Shares of Baidu (Nasdaq: BIDU) hit an all-time high today, after Pacific Crest analyst Steve Weinstein bumped his price target dramatically higher.

Maintaining his "outperform" rating on China's leading search engine, Weinstein is now targeting a price of $140. He was previously perched at the $80 mark.

Jacking up a target by 75% isn't for the timid. Weinstein's move also comes at a time when some of his rivals have gone the other way. Deutsche Bank analyst Alan Hellawell downgraded the shares last month. Unfortunately for Hellawell's bragging rights, the stock has gone on to appreciate by 19% -- and that's before this morning's pop.

Sure, it's just rotten luck for Hellawell to have downgraded a high-beta stock before tech stocks rallied through September. However, there are other factors bubbling up Baidu's ascent.

A new app platform is giving investors a good reason to raise the ceiling of Baidu's potential. Weinsten singles out Phoenix Next, which is Baidu's recent remake of its keyword bidding system for advertisers. It's ripped right from the pages of Google's (Nasdaq: GOOG) playbook, but everyone copies what works in tech.

So what about Baidu's shares? If they were "priced for perfection" when Hellawell downgraded the stock, valuations must be ridiculous these days, right?

Well, the upward revisions continue at Baidu. For his part, Weinstein now sees earnings clocking in at $2.29 a share next year -- with 50% growth come 2012. He was previously settling for net income of $2.02 a share.

Based on Friday's close, Weinstein's new target values the dot-com speedster at 43 times next year's earnings. It's a high multiple. Stateside search leaders Google, Yahoo! (Nasdaq: YHOO), and Microsoft (Nasdaq: MSFT) fetch bottom-line multiples of 17, 19, and 9, respectively, based on fiscal 2011 estimates. And that's without explaining that Yahoo!'s multiple is inflated because the market cap is backed by its valuable Asian investments.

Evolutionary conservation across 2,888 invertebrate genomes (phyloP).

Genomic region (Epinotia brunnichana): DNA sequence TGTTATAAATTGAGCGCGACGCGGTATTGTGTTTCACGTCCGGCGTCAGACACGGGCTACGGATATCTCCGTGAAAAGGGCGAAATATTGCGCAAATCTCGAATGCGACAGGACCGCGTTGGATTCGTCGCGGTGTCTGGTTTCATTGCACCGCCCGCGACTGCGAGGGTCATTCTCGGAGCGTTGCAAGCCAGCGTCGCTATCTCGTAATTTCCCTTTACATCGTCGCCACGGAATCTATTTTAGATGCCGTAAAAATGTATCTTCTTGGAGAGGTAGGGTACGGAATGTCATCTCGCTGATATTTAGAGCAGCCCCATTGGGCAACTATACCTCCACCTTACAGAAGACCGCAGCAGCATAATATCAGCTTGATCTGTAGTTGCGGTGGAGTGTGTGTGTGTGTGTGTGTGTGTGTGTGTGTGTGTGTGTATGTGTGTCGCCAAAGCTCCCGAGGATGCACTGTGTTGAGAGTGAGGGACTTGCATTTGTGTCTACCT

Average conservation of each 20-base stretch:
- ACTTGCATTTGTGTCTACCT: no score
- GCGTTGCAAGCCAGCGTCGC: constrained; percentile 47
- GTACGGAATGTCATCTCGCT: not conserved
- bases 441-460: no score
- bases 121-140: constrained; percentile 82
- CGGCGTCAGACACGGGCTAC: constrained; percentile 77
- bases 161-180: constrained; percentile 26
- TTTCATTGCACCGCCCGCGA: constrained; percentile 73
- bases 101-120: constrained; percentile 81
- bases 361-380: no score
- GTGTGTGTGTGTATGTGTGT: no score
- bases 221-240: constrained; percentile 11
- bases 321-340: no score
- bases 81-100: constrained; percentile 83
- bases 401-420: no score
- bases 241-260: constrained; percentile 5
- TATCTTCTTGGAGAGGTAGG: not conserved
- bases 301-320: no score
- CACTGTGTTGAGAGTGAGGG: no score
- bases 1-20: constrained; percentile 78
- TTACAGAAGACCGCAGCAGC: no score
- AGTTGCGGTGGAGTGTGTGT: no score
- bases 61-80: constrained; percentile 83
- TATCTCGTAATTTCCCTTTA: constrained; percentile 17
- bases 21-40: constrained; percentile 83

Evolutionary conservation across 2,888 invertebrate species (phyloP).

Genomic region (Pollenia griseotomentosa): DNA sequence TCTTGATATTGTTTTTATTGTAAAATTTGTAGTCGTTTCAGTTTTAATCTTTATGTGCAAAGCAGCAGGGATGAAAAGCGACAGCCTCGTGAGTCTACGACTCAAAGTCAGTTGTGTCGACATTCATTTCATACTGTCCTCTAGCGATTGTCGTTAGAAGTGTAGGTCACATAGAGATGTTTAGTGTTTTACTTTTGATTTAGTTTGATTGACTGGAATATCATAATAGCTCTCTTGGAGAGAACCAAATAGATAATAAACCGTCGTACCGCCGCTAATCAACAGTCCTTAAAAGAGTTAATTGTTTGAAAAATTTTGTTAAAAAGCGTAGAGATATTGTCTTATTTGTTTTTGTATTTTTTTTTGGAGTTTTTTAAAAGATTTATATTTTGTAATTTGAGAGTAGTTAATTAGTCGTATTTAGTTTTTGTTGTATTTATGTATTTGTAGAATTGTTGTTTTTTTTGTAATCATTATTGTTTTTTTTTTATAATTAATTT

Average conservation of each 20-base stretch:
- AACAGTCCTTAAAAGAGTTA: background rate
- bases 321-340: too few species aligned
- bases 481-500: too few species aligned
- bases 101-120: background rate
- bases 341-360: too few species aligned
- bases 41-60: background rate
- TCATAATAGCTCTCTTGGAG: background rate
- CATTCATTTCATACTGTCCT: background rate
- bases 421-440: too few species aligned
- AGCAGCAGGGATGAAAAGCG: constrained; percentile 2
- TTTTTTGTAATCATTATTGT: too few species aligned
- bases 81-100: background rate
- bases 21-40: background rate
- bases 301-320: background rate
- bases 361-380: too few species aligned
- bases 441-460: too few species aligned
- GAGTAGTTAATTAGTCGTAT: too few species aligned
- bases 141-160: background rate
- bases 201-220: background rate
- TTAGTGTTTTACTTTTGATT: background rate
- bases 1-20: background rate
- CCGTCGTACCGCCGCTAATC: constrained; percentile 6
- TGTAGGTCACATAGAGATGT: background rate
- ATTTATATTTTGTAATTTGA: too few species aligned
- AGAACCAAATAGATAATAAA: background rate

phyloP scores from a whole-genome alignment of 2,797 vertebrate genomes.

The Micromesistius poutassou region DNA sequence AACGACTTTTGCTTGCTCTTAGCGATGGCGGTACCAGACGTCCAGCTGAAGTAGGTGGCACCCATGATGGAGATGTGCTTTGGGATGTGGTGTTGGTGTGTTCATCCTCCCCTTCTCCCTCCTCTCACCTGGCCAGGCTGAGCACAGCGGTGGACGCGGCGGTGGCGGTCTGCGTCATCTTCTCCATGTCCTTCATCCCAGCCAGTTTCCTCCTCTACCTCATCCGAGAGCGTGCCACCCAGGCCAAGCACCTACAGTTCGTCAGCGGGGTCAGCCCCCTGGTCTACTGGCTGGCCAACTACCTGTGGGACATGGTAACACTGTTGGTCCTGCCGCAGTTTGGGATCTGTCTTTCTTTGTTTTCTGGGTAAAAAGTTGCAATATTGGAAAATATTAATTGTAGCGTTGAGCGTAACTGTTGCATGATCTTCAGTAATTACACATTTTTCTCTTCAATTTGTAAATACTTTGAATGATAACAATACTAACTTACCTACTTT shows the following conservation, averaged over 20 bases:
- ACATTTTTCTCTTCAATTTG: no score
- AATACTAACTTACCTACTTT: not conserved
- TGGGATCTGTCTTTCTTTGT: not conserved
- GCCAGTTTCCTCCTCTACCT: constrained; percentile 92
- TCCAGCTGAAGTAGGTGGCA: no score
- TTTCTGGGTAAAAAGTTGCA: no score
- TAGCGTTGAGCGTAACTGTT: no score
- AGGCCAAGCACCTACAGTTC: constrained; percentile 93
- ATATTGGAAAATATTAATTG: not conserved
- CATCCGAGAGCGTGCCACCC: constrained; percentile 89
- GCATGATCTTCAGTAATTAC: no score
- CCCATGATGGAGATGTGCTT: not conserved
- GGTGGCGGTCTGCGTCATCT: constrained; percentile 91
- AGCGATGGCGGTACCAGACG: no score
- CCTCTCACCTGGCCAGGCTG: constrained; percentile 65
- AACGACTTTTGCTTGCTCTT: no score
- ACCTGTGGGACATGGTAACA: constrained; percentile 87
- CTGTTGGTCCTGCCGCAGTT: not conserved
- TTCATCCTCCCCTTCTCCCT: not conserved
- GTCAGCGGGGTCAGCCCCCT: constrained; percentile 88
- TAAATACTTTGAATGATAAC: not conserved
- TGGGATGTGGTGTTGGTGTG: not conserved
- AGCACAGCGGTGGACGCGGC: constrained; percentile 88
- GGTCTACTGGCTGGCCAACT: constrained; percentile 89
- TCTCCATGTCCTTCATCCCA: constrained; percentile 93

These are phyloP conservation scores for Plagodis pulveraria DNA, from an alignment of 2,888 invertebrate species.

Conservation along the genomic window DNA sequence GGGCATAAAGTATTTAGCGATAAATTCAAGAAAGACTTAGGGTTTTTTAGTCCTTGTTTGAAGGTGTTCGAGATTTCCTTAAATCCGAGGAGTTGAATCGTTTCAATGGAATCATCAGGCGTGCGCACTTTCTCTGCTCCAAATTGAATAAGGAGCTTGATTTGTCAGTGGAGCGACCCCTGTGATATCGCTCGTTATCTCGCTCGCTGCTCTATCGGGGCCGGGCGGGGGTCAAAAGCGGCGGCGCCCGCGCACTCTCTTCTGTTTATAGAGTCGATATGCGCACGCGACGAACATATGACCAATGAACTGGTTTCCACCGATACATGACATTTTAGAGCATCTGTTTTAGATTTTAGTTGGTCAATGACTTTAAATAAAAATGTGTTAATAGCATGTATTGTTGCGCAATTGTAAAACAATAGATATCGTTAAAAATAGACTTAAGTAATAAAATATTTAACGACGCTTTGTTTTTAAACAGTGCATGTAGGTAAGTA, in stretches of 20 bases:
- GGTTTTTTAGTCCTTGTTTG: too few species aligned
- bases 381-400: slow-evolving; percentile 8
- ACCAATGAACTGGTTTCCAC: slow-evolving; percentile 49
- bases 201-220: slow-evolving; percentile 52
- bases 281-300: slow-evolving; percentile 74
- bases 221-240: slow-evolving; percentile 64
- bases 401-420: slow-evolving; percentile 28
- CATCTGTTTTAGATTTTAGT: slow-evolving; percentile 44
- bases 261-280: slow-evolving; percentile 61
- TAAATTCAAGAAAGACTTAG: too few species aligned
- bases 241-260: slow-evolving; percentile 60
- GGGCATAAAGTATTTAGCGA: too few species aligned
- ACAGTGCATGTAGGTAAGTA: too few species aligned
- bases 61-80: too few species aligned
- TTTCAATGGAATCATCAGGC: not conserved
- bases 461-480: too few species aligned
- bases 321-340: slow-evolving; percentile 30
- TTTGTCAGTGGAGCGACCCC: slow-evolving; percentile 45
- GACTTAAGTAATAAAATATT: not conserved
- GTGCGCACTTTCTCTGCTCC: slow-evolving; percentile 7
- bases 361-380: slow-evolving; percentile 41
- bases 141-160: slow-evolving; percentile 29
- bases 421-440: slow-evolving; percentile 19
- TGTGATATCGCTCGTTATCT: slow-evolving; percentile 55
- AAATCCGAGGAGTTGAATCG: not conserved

However, you can't ignore growth. The $2.29 a share that Weinstein is modeling for Baidu's bottom line next year is a 62% boost from what the pros expect this year. In other words, Baidu is growing faster than its forward earnings multiple.

Sure, there are cheaper dot-com plays in China. (Nasdaq: SOHU) runs the much smaller Sogou search engine in China, and it can be had for just 14 times next year's projected profitability. New-media pioneer SINA (Nasdaq: SINA) trades for 26 times what Wall Street believes it will earn come 2011.

However, Baidu's runaway market leadership in China's juicy search space -- and a history of humbling the naysayers -- make it hard to bet against the company.

Weinstein has the right idea.

Do you think Baidu is a good buy at this point -- or is too late? Share your thoughts in the comments box below.

 Google and Microsoft are Motley Fool Inside Value picks. Baidu, Google, and are Motley Fool Rule Breakers choices. SINA is a Motley Fool Stock Advisor selection. Motley Fool Options has recommended a diagonal call position on Microsoft. The Fool owns shares of Google, and Microsoft. Try any of our Foolish newsletter services free for 30 days. True to its name, The Motley Fool is made up of a motley assortment of writers and analysts, each with a unique perspective; sometimes we agree, sometimes we disagree, but we all believe in the power of learning from each other through our Foolish community.

Longtime Fool contributor Rick Munarriz has only been to China once, but he relishes admiring its dot-com revolution from afar. He does not own shares in any of the stocks in this article. He is also part of the Rule Breakers newsletter research team, seeking out tomorrow's ultimate growth stocks a day early. The Fool has a disclosure policy.